Shining a Light on SDAF Board Member Maddy MacElwee
As treasurer of the San Diego Architectural Foundation (SDAF), Maddy MacElwee enjoys doing her part to further the foundation’s mission. She’s served on the SDAF Board of Directors since 2016, after being nominated by SDAF President Margit Whitlock. Working on the sales and construction side of the design industry inspired MacElwee to find an outlet for her creative side, and she was happy to find it through the foundation.
“SDAF helps me use the other side of my brain,” MacElwee says. “I love the relationships I’ve been able to build with my fellow board members. The foundation has immersed me in the San Diego design community, and I really enjoy having the opportunity to spread the word about SDAF and its mission.”
Lighting Up a Promising Career
MacElwee’s life story is nothing if not a lesson in resilience. She’s rebounded from hard times more than once, and tenacity propels her forward. Having grown up poor in Chula Vista (her family led puppet shows at the Balboa Park Puppet Theater), MacElwee was blessed not with ample opportunities, but with an internal drive that served her well.
In 1990, MacElwee was 23, a single mother without a college education. Nonetheless, she landed her first office job working for a lighting representative in Seattle. A few years later, she moved back to San Diego and began a slow, steady climb through the ranks of reputable lighting companies. By 2016, she had founded The Lighting Element (TLE) and become an independent rep for Philips lighting and many other reputable lighting brands.
As a business, TLE represents lighting manufacturers, making recommendations for lighting products used in various building projects. Acclaimed projects TLE has worked on include the San Diego Convention Center and the Immaculata Church at the University of San Diego, which won a national IES award for lighting design by Ron Neal Lighting Design.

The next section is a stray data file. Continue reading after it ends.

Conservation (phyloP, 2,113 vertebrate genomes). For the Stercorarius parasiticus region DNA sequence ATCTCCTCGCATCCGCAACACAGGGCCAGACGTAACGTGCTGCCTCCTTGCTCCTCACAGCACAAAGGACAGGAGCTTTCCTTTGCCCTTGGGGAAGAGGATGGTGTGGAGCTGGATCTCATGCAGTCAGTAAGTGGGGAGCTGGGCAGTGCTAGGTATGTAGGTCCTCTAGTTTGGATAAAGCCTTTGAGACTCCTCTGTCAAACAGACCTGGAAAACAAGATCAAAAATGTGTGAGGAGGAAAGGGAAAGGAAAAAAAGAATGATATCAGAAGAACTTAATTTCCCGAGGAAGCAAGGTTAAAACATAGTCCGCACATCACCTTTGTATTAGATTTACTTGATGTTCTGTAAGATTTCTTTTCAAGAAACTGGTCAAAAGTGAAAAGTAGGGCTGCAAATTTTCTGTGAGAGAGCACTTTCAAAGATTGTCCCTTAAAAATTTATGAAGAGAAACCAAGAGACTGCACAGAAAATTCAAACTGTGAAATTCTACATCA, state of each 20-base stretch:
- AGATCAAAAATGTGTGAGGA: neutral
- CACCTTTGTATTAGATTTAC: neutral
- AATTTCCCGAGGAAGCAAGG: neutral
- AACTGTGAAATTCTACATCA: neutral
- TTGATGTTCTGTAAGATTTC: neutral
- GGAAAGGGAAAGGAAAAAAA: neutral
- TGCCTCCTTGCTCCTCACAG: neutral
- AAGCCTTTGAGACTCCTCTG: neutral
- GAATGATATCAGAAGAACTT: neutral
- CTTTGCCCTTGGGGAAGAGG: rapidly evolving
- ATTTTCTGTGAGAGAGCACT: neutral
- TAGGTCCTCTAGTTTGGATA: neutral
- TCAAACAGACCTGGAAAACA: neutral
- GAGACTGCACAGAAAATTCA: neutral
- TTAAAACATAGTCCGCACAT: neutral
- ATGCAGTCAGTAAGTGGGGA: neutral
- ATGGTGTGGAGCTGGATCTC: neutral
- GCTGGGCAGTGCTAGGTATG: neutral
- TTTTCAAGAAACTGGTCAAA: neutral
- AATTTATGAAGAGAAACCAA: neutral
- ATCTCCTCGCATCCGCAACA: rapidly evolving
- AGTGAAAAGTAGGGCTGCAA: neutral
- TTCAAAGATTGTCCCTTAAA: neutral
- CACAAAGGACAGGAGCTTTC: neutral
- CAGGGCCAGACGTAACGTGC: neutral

“Lighting can really make a huge impact on a building or a room,” MacElwee says. “You can spend all the money in the world on the building and the finishes, but if it’s not well lit, you won’t visually appreciate its beauty. The best lighting designs are ones where you notice the impact of the architecture. Unless the luminaires are showpiece decorative items, you should notice the effect of the lighting, not the fixtures themselves.”
Today TLE has 11 employees, including MacElwee, the CEO, and her husband Scott, the company’s vice president. TLE’s values are inherent in MacElwee herself. They’re things like “Be a champion,” “Be people smart,” “Dare to be different,” and “Be humble.
“I think humility is the most important of all our corporate values, because you never know what it’s like to be in somebody’s shoes,” MacElwee says. “Most conflict comes from misunderstanding somebody else’s perspective.”
‘Creating an Atmosphere’ for the End User
MacElwee comes across as sweet — and she is. She has a gift for motivating people, believing that success is a marathon, not a sprint. But in the construction industry, you have to have thick skin. MacElwee, who had her first child at 17, has her share of that, too.
“Lighting should create an atmosphere that the end user is looking for,” MacElwee says, “whether it’s drama, function or subtlety.” She likes the fact that light is similar to life. “There’s a big component of light that’s necessary to live,” she says. “I like to think that what we do at TLE matters, that it’s helping to move the needle for people in some way.”
No matter what happens, MacElwee strives to stay positive, and it’s served her well. “I wake up every day moving forward,” she says. “If you work really hard and keep your word, you can really go far. I believe our biggest obstacle in life is our own self-doubt. If you can overcome that, you can do anything.”
Learn more about the 2020 SDAF Board of Directors and their achievements.